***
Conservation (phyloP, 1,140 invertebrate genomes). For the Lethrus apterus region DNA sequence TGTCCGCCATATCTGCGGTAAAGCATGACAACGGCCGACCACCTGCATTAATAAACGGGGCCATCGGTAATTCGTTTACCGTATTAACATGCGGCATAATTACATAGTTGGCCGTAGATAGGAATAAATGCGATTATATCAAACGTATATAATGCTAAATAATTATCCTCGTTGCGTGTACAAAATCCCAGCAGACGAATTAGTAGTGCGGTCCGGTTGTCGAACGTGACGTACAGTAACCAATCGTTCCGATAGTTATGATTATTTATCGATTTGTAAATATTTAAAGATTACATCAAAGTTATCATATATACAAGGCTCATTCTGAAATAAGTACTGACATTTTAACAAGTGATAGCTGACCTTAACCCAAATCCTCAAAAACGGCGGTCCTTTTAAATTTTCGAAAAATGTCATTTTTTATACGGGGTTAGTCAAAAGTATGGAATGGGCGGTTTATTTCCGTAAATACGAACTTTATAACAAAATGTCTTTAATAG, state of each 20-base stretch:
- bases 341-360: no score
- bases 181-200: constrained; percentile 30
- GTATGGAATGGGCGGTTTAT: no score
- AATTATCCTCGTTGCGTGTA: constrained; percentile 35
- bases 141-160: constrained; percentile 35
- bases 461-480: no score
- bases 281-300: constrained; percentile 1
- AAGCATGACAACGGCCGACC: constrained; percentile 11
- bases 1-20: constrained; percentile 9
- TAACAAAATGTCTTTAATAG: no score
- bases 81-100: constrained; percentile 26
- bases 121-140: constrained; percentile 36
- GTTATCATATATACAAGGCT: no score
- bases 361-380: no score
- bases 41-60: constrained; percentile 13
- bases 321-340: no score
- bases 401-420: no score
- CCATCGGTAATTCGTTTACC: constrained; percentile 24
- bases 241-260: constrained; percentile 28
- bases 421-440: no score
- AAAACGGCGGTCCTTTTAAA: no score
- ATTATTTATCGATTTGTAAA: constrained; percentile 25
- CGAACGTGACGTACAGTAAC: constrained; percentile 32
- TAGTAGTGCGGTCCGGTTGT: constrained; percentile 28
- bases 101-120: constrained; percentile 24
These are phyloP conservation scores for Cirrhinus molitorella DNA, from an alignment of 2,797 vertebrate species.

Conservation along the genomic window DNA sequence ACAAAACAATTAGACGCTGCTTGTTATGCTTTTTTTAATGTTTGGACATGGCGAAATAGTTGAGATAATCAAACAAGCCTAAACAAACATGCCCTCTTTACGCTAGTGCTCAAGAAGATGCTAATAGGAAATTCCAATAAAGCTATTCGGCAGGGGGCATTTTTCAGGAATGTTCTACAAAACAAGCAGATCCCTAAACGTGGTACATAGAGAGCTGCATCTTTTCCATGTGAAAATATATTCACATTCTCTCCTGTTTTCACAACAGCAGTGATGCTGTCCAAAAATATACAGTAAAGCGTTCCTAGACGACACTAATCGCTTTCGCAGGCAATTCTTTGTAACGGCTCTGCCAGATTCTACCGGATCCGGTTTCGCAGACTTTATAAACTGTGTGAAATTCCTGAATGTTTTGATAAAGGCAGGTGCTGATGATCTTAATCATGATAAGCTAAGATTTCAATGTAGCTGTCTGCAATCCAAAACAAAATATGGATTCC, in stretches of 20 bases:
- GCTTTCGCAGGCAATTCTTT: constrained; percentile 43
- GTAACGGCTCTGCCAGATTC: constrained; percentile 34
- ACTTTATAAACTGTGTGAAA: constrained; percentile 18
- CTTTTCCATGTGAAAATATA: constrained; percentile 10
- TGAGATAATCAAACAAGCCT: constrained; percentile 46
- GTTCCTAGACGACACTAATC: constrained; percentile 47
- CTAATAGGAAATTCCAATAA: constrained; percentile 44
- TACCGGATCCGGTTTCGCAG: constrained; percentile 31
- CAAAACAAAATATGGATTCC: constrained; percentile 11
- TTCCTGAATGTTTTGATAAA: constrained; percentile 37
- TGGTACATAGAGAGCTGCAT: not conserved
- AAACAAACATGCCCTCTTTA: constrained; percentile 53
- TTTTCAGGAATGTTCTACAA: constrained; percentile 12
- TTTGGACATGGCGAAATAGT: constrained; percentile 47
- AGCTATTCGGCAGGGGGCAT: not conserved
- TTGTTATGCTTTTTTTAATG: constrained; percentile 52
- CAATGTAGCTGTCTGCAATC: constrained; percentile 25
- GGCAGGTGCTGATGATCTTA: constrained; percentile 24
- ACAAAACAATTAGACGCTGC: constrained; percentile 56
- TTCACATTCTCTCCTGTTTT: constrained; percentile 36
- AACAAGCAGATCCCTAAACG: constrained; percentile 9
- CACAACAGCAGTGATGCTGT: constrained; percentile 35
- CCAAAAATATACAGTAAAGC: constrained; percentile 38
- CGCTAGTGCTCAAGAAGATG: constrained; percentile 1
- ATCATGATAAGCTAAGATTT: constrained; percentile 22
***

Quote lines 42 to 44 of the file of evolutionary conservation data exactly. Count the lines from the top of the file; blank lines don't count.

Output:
- TTTGGACATGGCGAAATAGT: constrained; percentile 47
- AGCTATTCGGCAGGGGGCAT: not conserved
- TTGTTATGCTTTTTTTAATG: constrained; percentile 52